NaNoWriMo: How to survive November with kids
If you’ve read my bio (or have been around awhile) you know I have five children. Meagan is 13, Owen is 12, Brenna will turn 11 on November 8, Nora is 7 1/2 and Jack is 3. That’s quite a bunch. I’ve been doing NaNo since 2005 and I’ve won four times (2008, 2009, 2010 and 2012).
In 2010 I did it with a 10yo, 9yo, 8yo, 4yo and a 4 month old. Yes, I completed NaNo with three school age kids, a preschooler and an infant. How?
Well, I guess it’s all about preparation. And I’m not just talking about outlining your novel. It’s about prepping your family for your needs during the month.
I’m lucky to be a stay-at-home-mom so I don’t also have to juggle a job. But I have a house to keep clean, laundry to do, cooking and dealing with the everyday crazy that comes with five kids. If your kids are younger it will be much more of a problem to find time to write. But now might be the time to give in a little and let that TV
babysit entertain the little rugrats. It won’t rot their brains, I promise.
If they are older, like my kids, you’re in luck. It’s time to teach them to fend for themselves (if you haven’t already, an really you should have by now). They should learn to cook a few small meals on their own, microwave leftovers or be prepared to eat PB& J. They can also occupy themselves with whatever it is kids do. Or, even better, get them involved in NaNo’s YWP (Young Writer’s Program). My almost 11yo and 7yo daughters are both doing YWP this year. It’s their 3rd year which means they started in 3rd grade and kindergarten. They both won last year.
My other advice is: let it go. The apocalypse won’t begin if you don’t make a homecooked dinner every single night. Or if laundry doesn’t get done and folded on time. Really, put those kids to work. My kids start folding clothes at 3 and by 4 are putting them away. And the world won’t end if the toilet is a little icky (although it feels that way). Just let your family know how important NaNo is to you and that you will be writing and you do not want to be disturbed.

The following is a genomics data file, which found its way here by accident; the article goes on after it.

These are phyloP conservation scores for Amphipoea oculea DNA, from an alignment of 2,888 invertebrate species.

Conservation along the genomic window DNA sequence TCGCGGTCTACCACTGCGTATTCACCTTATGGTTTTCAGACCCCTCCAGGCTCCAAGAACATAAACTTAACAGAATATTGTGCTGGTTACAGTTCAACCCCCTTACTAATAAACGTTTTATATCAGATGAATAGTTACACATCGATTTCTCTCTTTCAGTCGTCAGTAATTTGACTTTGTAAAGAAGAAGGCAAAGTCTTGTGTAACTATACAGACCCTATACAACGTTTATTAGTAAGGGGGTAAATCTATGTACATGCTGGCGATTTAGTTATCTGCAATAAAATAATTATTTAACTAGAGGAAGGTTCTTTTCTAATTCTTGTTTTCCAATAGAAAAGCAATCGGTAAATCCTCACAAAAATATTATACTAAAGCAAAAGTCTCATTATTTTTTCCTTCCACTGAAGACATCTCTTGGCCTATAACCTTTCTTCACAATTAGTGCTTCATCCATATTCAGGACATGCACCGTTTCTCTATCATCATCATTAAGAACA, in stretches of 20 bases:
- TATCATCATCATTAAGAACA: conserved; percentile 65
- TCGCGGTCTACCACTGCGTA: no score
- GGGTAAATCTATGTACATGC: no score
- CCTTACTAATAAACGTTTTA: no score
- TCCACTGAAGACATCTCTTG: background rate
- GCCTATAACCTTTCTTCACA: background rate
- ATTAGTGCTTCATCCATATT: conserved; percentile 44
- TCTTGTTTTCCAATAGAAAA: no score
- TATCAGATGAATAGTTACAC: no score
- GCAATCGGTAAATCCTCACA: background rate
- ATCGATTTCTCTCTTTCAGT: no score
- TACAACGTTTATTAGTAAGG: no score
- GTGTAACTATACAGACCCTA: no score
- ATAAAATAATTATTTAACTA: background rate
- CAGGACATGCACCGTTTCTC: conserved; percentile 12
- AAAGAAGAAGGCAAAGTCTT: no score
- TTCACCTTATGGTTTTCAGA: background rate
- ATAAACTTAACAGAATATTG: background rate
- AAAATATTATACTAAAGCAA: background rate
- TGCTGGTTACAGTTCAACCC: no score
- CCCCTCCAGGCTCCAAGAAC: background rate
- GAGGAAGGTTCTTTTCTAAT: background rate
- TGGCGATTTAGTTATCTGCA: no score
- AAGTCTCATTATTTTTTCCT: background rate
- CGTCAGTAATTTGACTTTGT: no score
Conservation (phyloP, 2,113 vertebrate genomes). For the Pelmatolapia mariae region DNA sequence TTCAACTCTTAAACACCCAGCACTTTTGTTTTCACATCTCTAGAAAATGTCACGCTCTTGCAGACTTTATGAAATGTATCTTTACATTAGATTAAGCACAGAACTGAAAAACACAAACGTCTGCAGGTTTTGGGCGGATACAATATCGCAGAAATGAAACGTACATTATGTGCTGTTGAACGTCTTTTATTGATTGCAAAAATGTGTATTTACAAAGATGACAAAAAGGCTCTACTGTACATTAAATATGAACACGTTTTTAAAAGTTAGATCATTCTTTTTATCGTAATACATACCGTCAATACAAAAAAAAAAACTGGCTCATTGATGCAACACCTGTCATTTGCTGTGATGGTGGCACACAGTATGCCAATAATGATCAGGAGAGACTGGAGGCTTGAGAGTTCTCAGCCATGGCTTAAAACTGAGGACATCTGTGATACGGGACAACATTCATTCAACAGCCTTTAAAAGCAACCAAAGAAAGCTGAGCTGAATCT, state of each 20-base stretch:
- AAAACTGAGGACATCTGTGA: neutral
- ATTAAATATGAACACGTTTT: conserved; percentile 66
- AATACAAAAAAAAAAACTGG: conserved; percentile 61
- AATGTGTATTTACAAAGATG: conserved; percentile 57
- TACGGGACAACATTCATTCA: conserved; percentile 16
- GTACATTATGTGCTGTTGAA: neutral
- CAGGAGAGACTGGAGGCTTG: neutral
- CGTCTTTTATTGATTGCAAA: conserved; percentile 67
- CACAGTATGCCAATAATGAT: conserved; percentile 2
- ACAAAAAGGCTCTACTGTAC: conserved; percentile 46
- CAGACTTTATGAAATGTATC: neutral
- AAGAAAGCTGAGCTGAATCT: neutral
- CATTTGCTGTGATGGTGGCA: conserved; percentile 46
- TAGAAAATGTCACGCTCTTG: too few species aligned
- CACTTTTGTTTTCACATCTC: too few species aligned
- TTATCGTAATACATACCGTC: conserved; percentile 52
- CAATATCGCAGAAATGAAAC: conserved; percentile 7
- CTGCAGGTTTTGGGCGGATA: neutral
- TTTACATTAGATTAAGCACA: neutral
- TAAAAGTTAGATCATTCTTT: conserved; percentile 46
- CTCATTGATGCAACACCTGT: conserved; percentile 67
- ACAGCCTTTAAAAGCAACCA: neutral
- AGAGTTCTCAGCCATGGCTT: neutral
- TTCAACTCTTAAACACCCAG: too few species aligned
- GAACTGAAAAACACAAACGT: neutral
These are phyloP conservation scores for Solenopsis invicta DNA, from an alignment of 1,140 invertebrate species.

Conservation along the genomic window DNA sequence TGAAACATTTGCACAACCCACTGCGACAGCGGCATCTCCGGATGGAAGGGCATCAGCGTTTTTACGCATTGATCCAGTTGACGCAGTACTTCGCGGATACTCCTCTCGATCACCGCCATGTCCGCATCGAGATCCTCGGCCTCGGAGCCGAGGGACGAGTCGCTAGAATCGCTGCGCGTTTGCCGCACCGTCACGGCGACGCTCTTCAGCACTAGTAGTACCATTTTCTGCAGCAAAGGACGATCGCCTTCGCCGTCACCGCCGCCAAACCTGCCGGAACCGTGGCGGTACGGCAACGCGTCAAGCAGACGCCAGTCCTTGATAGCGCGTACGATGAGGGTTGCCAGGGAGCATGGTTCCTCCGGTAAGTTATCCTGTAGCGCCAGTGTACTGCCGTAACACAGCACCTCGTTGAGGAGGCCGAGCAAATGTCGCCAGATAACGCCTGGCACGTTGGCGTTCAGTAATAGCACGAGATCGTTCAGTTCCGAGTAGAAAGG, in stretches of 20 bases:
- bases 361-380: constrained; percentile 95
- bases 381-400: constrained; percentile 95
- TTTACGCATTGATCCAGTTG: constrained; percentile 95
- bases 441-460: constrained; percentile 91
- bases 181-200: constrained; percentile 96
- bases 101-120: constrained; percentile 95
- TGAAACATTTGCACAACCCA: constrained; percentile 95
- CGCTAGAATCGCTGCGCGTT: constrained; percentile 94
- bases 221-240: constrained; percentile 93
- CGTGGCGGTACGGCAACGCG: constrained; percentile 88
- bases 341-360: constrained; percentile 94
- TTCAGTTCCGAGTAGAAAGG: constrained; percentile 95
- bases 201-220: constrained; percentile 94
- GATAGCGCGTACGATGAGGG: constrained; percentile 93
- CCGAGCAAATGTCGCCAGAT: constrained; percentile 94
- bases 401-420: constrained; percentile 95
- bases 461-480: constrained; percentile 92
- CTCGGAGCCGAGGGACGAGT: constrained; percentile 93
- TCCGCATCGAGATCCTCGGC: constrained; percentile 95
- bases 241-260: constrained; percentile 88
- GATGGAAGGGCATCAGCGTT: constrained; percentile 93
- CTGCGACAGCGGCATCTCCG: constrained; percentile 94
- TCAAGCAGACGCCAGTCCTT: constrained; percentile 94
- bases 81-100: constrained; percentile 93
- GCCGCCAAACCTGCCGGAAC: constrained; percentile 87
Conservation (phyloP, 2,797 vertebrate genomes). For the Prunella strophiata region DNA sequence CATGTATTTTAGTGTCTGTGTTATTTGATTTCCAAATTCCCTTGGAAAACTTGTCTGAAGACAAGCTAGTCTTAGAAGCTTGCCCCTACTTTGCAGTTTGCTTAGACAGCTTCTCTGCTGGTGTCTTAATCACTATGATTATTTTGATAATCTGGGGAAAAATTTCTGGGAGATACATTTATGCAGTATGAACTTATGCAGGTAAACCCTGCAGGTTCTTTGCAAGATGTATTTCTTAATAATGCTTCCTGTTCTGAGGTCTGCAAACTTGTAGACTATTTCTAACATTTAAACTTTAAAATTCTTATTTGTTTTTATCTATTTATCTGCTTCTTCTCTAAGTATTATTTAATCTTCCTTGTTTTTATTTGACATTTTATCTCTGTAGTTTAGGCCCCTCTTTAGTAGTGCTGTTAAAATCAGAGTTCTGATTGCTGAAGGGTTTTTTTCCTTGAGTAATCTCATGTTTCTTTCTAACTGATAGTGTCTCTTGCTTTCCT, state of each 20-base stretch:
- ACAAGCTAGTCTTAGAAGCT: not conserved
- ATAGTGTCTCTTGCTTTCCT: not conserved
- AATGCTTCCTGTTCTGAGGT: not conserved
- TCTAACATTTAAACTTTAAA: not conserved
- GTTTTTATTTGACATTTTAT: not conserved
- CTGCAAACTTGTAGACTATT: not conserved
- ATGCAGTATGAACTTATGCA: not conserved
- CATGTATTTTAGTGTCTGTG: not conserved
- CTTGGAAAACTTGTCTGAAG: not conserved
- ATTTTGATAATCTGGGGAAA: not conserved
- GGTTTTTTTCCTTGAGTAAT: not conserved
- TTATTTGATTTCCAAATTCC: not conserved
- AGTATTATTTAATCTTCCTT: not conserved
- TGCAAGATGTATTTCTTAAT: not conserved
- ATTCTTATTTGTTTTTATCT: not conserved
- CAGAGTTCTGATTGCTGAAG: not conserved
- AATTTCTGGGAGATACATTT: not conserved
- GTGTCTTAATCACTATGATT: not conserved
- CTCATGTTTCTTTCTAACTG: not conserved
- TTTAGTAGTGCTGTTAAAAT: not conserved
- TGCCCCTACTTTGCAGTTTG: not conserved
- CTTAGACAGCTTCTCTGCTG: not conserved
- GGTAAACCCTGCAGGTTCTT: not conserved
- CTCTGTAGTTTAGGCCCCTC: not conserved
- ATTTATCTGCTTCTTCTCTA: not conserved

So here are my tips:
- get that novel outlined before November (or at least have a solid idea of what you are writing if you are a pantser)
- teach the older kids how to cook for themselves, make sandwiches and expect them to help with any younger siblings
- make sure the kids know how to do laundry if they expect clean clothes
- TV isn’t the devil. Use it as a tool to keep some peace in the house.
- find the best time to write for you–if that means getting up and hour early or staying up into the wee hours of the morning so be it
- If your kids aren’t infants, young toddlers (I’m talking under 2 here) expect them to be able to do things on their own–trust me, the more you expect of them the more they will rise to the occasion. if your kids are younger, nap times are your friends.
- if you’re working… I guess my advice is the same except keep a notebook handy at work if you can and scribble bits of your novel on your lunch break or whenever you can.
- at home put a “do not disturb” sign on your bedroom door and lock it… write, write, write
- and the big one: your kids do NOT need your 100% attention at all times. I know that seems to go against today’s parenting trend but it’s true. Did your parents spend every waking moment with you? I’m guessing not and you grew up fairly normal. November is their month to show how mature they can be, to test out being a little bit more responsible. It won’t hurt them and it might just make them feel a little special.
I’m sure my advice isn’t practical for every situation. My kids are much more independent than many kids today because I’ve been raising them like that since they were babies. My 3yo is perfectly fine to entertain himself for hours and if I ask him to not bother me he’ll go do something else (for 10 minutes, rinse and repeat, lol). My older 4 kids are capable of feeding themselves and the 3yo and taking care of the house. And they are used to taking care of each other (as I have always expected it). They know in November I’m crazy writer mom and don’t have time for silly things like eating and scrubbing toilets.
But really what it boils down to is finding time for yourself and making it work for your family. Be firm about your intentions to write and don’t let them walk all over you.